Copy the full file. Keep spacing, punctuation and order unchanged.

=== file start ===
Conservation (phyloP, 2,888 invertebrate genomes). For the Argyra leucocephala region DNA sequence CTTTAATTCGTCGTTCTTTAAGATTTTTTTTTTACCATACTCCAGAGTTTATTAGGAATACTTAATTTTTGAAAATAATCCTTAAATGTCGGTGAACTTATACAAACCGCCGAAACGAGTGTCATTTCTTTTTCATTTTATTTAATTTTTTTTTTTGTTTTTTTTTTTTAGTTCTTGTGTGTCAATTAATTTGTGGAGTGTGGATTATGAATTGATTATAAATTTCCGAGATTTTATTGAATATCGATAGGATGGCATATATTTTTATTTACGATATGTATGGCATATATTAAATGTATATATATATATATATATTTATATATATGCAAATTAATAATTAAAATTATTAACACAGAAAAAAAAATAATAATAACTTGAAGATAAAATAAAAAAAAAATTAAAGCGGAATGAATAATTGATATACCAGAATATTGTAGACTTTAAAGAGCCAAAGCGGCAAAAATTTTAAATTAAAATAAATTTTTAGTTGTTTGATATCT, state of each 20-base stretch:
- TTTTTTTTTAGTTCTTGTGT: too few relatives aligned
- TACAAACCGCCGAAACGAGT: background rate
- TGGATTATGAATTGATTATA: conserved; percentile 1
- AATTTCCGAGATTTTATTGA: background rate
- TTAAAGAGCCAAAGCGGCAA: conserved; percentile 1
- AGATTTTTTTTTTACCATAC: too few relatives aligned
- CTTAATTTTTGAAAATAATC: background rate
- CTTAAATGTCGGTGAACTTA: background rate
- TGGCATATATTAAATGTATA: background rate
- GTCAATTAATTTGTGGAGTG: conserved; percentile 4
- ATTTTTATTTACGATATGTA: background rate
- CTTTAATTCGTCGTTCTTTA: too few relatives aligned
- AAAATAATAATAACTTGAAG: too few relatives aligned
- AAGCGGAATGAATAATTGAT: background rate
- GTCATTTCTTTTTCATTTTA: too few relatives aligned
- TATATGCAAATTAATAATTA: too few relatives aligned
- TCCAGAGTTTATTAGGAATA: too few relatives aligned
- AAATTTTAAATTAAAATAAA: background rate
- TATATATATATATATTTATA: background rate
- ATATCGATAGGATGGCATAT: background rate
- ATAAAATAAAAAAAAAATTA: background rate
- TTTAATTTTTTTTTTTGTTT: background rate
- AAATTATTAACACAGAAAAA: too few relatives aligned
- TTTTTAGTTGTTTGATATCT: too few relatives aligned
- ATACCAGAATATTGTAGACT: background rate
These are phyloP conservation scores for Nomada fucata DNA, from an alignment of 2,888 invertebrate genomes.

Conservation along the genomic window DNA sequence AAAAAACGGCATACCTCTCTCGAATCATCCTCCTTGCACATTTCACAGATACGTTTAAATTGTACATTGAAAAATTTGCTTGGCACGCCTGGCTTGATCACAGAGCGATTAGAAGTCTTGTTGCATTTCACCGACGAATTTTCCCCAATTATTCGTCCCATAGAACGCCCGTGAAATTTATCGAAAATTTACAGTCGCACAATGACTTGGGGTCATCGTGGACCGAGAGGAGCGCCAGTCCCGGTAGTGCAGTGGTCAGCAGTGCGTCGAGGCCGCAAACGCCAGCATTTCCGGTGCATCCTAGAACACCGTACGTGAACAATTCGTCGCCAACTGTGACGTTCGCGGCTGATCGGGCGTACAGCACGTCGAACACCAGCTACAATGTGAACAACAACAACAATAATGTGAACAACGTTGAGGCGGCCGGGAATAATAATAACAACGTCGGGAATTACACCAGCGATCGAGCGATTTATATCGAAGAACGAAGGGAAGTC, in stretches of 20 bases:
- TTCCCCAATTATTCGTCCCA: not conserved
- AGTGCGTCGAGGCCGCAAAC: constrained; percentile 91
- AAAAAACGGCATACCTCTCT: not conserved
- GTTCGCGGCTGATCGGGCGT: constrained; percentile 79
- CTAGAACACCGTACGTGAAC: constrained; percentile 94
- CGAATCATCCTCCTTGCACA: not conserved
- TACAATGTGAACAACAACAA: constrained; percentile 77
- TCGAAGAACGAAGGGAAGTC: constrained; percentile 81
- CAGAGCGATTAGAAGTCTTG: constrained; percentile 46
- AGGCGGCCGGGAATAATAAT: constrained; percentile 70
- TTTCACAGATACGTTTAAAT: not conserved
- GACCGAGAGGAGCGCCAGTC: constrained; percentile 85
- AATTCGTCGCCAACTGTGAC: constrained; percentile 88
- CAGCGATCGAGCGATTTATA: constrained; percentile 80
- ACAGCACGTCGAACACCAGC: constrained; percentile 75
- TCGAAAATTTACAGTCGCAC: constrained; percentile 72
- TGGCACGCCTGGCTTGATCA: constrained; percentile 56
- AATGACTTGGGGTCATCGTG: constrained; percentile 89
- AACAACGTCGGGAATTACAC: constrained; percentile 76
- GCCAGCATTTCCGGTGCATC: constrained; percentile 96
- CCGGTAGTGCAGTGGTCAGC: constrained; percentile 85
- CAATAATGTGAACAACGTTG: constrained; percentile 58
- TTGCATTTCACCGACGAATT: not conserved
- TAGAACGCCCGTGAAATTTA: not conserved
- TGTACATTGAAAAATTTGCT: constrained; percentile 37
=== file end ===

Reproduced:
Conservation (phyloP, 2,888 invertebrate genomes). For the Argyra leucocephala region DNA sequence CTTTAATTCGTCGTTCTTTAAGATTTTTTTTTTACCATACTCCAGAGTTTATTAGGAATACTTAATTTTTGAAAATAATCCTTAAATGTCGGTGAACTTATACAAACCGCCGAAACGAGTGTCATTTCTTTTTCATTTTATTTAATTTTTTTTTTTGTTTTTTTTTTTTAGTTCTTGTGTGTCAATTAATTTGTGGAGTGTGGATTATGAATTGATTATAAATTTCCGAGATTTTATTGAATATCGATAGGATGGCATATATTTTTATTTACGATATGTATGGCATATATTAAATGTATATATATATATATATATTTATATATATGCAAATTAATAATTAAAATTATTAACACAGAAAAAAAAATAATAATAACTTGAAGATAAAATAAAAAAAAAATTAAAGCGGAATGAATAATTGATATACCAGAATATTGTAGACTTTAAAGAGCCAAAGCGGCAAAAATTTTAAATTAAAATAAATTTTTAGTTGTTTGATATCT, state of each 20-base stretch:
- TTTTTTTTTAGTTCTTGTGT: too few relatives aligned
- TACAAACCGCCGAAACGAGT: background rate
- TGGATTATGAATTGATTATA: conserved; percentile 1
- AATTTCCGAGATTTTATTGA: background rate
- TTAAAGAGCCAAAGCGGCAA: conserved; percentile 1
- AGATTTTTTTTTTACCATAC: too few relatives aligned
- CTTAATTTTTGAAAATAATC: background rate
- CTTAAATGTCGGTGAACTTA: background rate
- TGGCATATATTAAATGTATA: background rate
- GTCAATTAATTTGTGGAGTG: conserved; percentile 4
- ATTTTTATTTACGATATGTA: background rate
- CTTTAATTCGTCGTTCTTTA: too few relatives aligned
- AAAATAATAATAACTTGAAG: too few relatives aligned
- AAGCGGAATGAATAATTGAT: background rate
- GTCATTTCTTTTTCATTTTA: too few relatives aligned
- TATATGCAAATTAATAATTA: too few relatives aligned
- TCCAGAGTTTATTAGGAATA: too few relatives aligned
- AAATTTTAAATTAAAATAAA: background rate
- TATATATATATATATTTATA: background rate
- ATATCGATAGGATGGCATAT: background rate
- ATAAAATAAAAAAAAAATTA: background rate
- TTTAATTTTTTTTTTTGTTT: background rate
- AAATTATTAACACAGAAAAA: too few relatives aligned
- TTTTTAGTTGTTTGATATCT: too few relatives aligned
- ATACCAGAATATTGTAGACT: background rate
These are phyloP conservation scores for Nomada fucata DNA, from an alignment of 2,888 invertebrate genomes.

Conservation along the genomic window DNA sequence AAAAAACGGCATACCTCTCTCGAATCATCCTCCTTGCACATTTCACAGATACGTTTAAATTGTACATTGAAAAATTTGCTTGGCACGCCTGGCTTGATCACAGAGCGATTAGAAGTCTTGTTGCATTTCACCGACGAATTTTCCCCAATTATTCGTCCCATAGAACGCCCGTGAAATTTATCGAAAATTTACAGTCGCACAATGACTTGGGGTCATCGTGGACCGAGAGGAGCGCCAGTCCCGGTAGTGCAGTGGTCAGCAGTGCGTCGAGGCCGCAAACGCCAGCATTTCCGGTGCATCCTAGAACACCGTACGTGAACAATTCGTCGCCAACTGTGACGTTCGCGGCTGATCGGGCGTACAGCACGTCGAACACCAGCTACAATGTGAACAACAACAACAATAATGTGAACAACGTTGAGGCGGCCGGGAATAATAATAACAACGTCGGGAATTACACCAGCGATCGAGCGATTTATATCGAAGAACGAAGGGAAGTC, in stretches of 20 bases:
- TTCCCCAATTATTCGTCCCA: not conserved
- AGTGCGTCGAGGCCGCAAAC: constrained; percentile 91
- AAAAAACGGCATACCTCTCT: not conserved
- GTTCGCGGCTGATCGGGCGT: constrained; percentile 79
- CTAGAACACCGTACGTGAAC: constrained; percentile 94
- CGAATCATCCTCCTTGCACA: not conserved
- TACAATGTGAACAACAACAA: constrained; percentile 77
- TCGAAGAACGAAGGGAAGTC: constrained; percentile 81
- CAGAGCGATTAGAAGTCTTG: constrained; percentile 46
- AGGCGGCCGGGAATAATAAT: constrained; percentile 70
- TTTCACAGATACGTTTAAAT: not conserved
- GACCGAGAGGAGCGCCAGTC: constrained; percentile 85
- AATTCGTCGCCAACTGTGAC: constrained; percentile 88
- CAGCGATCGAGCGATTTATA: constrained; percentile 80
- ACAGCACGTCGAACACCAGC: constrained; percentile 75
- TCGAAAATTTACAGTCGCAC: constrained; percentile 72
- TGGCACGCCTGGCTTGATCA: constrained; percentile 56
- AATGACTTGGGGTCATCGTG: constrained; percentile 89
- AACAACGTCGGGAATTACAC: constrained; percentile 76
- GCCAGCATTTCCGGTGCATC: constrained; percentile 96
- CCGGTAGTGCAGTGGTCAGC: constrained; percentile 85
- CAATAATGTGAACAACGTTG: constrained; percentile 58
- TTGCATTTCACCGACGAATT: not conserved
- TAGAACGCCCGTGAAATTTA: not conserved
- TGTACATTGAAAAATTTGCT: constrained; percentile 37